Story: The storyline is just one small path (chosen by the players of a quest on a storyboard somewhere) in a huge setting the author hopes to be made into an open-world video game. The level of detail is incredible with connections everywhere and every action has consequences. The worldbuilding is extensive with a complex magic system, a rich history and complicated social norms (which feel antiquated to the modern readers). That huge amount is also a problem: In a significant part of the story there is a feeling of "I don't understand what is happening here", because many aspects of the lore are not explained (yet).
Grammar: Good, very few errors.
Characters: Each character has their own complex personality with strengths and flaws. They feel life-like and the quirks are explained by the persons' personal situations and histories. You will NOT find the usual one-dimensional, exaggerated and just plain stupid acting characters in this story.
In total, this story is one of the most well-crafted I found on RRL and you should definitely read it. Also, I you are (or know) the boss of a video game company, you have to make this project happen.
This is a great story! At least I and many other people think so. The style is easy and fun to read, the grammatical errors are nonexistent and the story progresses very naturally even though it's being reader interactive on another RPG site.
A 10 out of 10 Lucius Review.
A pretty fun story overall- its pretty rare to have a non-Evil-antagonist Necromancer.
The biggest ding against it is right in the author's synopsis: its a story from a game idea and it shows. There are times (mostly near the beginning) where the story feels like its jumping to plot points like a game, rather than flowing like a book. Its not so bad as to make it unreadable, but its noticable.
Also, after about 40 chapters, I'm still a bit opaque as to magic traits/elements. There is terminology thrown around, but things like 'aspects' or 'talents' seem to be used interchangably or not elaborated on as to their differences.
If you plan to ever GM a fantasy setting I can not recommend this story enough, particularly if you want to deal with undead. I myself am ripping out large conceptual swaths from here for my campaign with no shame. Be sure to read the author's notes too where he goes into design philosophy and such.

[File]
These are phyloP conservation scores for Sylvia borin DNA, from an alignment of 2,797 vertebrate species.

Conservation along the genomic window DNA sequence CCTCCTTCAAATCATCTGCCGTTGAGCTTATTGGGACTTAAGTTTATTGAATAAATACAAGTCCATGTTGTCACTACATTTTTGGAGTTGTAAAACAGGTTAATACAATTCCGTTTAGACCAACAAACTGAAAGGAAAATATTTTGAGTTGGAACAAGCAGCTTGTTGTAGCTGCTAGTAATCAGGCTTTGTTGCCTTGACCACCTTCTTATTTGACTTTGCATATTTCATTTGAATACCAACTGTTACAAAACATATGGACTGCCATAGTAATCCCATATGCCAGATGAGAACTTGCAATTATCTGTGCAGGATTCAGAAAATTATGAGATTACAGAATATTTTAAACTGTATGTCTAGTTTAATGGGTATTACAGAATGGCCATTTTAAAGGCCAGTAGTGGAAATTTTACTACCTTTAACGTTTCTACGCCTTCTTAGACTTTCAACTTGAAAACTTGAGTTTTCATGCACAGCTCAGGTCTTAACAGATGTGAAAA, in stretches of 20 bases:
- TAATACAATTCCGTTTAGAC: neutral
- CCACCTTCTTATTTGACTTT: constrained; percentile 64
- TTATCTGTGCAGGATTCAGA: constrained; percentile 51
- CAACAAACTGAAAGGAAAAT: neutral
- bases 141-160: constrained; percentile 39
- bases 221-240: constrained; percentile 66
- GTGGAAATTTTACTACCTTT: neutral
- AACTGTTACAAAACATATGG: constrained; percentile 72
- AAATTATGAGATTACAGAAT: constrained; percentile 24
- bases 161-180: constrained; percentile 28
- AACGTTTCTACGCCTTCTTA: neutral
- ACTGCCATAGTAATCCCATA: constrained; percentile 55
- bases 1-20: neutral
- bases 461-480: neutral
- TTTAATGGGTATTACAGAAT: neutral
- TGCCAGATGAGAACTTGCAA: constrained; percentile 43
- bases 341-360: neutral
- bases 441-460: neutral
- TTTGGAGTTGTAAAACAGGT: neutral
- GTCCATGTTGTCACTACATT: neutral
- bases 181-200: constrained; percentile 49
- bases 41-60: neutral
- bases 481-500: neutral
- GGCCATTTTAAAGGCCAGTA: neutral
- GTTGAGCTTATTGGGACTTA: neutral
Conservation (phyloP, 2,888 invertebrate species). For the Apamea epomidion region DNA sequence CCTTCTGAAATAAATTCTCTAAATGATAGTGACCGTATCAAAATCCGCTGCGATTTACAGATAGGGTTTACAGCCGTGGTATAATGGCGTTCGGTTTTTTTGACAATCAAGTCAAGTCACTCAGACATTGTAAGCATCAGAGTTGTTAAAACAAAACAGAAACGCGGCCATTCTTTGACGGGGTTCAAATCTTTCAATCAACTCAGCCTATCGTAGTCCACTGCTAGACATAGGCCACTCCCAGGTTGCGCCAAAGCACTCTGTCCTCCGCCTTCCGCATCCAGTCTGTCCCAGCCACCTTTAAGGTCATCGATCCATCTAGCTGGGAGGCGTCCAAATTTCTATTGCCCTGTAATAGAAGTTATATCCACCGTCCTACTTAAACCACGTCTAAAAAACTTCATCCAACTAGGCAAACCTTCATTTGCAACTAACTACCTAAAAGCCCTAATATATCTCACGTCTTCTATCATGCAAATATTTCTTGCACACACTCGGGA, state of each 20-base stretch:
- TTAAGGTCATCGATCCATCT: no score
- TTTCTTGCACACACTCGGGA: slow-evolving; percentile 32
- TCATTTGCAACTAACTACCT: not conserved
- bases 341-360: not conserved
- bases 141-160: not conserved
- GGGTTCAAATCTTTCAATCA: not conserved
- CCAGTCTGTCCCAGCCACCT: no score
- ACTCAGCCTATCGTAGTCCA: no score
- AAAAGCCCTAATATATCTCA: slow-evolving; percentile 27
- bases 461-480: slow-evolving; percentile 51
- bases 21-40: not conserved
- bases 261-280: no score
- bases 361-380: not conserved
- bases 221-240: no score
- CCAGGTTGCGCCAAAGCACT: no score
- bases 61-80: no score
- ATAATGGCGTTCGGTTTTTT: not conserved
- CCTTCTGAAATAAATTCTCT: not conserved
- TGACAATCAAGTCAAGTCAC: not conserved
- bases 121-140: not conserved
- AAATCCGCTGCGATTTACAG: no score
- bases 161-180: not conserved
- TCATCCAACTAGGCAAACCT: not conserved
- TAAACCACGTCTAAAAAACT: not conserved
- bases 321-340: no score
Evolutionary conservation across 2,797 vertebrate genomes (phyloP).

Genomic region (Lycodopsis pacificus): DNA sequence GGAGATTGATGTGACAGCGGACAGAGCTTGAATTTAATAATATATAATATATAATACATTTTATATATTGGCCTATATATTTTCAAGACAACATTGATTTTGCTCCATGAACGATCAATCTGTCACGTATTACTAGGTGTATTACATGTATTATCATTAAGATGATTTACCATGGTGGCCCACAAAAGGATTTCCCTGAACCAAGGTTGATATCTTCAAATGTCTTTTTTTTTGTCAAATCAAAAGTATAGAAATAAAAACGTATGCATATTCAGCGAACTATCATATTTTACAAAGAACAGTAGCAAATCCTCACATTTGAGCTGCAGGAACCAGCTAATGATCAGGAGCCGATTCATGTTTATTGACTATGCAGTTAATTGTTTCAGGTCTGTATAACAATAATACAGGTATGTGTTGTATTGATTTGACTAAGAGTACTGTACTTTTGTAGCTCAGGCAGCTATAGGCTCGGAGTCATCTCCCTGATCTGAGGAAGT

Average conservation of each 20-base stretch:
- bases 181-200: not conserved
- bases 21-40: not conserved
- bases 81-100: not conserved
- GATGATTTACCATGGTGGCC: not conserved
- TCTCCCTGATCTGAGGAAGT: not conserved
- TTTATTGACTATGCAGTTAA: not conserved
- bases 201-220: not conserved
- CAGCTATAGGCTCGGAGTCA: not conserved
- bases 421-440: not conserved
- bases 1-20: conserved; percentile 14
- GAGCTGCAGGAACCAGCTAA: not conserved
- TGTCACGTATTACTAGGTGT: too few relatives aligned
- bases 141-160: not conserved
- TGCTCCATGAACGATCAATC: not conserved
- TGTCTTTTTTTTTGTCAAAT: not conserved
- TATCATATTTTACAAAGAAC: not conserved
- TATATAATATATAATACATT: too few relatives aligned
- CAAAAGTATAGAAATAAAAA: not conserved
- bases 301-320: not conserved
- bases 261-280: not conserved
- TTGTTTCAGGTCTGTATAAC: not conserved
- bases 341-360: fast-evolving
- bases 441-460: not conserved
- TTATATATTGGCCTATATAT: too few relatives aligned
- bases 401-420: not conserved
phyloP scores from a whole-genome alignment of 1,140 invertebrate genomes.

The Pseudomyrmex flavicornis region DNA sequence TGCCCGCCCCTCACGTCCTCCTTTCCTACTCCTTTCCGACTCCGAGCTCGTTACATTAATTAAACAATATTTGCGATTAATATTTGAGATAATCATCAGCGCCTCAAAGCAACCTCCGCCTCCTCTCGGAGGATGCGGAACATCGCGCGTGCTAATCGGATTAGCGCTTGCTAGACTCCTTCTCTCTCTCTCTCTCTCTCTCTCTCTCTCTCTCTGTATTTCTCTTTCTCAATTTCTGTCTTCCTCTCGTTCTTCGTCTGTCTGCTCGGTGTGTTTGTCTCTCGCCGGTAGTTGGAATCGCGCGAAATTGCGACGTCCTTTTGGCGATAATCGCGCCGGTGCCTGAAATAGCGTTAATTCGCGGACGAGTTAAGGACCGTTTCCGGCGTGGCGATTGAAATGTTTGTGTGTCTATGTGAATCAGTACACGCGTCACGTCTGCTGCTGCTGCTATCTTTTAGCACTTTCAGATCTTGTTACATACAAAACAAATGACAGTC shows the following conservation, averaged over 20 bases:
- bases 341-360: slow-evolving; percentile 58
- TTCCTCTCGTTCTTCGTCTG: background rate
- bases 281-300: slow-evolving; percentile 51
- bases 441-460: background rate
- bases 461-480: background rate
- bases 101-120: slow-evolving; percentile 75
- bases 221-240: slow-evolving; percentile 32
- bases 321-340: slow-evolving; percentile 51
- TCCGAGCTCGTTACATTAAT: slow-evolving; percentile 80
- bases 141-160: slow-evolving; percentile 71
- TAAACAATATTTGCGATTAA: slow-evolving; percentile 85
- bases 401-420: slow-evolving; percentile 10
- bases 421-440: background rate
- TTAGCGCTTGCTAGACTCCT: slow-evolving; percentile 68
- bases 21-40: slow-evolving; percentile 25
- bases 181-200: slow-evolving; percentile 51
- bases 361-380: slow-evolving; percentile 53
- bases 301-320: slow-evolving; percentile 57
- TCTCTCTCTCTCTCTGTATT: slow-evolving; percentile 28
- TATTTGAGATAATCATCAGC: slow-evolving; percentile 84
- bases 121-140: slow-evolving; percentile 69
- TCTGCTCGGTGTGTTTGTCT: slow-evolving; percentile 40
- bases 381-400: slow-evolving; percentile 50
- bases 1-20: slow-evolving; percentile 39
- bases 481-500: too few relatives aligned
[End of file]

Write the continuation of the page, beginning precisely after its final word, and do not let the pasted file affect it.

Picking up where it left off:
I can fairly say, that this story is unique in the way it is written, as both a story, and a game script at once.
The tale of the Necromancer Elruin is a harsh one, in a world where necromancers are generally shunned. She only wants to be herself, with her undead 'pets' but the world disagrees with her.
This has solid worldbuilding, and basically the entire story is planned, including all the alternative paths the story could take, this story is meant to be one of the paths that could be taken.
Steady and good writing, with no major grammar mistakes at all, only some minor ones that could be ignored very easly.
This can be considered a good read for just about anyone who likes good stories.
Or stories with necromancers but then again, this does not develop like a usual necromancer story.
While the main character may seem a little OP, it's really well written and will make an excellent book - read the first 58 chapters in one sitting.. my only complaint was the "April fools" chapter that annoyed me to no end until I realised it was a joke haha
So I started this story cause I found it in the latest updates and man am I glad I gave it a shot.
The characters are nice especially the adorable abomination that is the main character and her horse.
The story is well written and easily side steps one of the most common tropes a necromancer in other stories fall into such as getting a huge army and being able to conquer the whole world by chapter 10
Anyways really like your story and hope to see more of it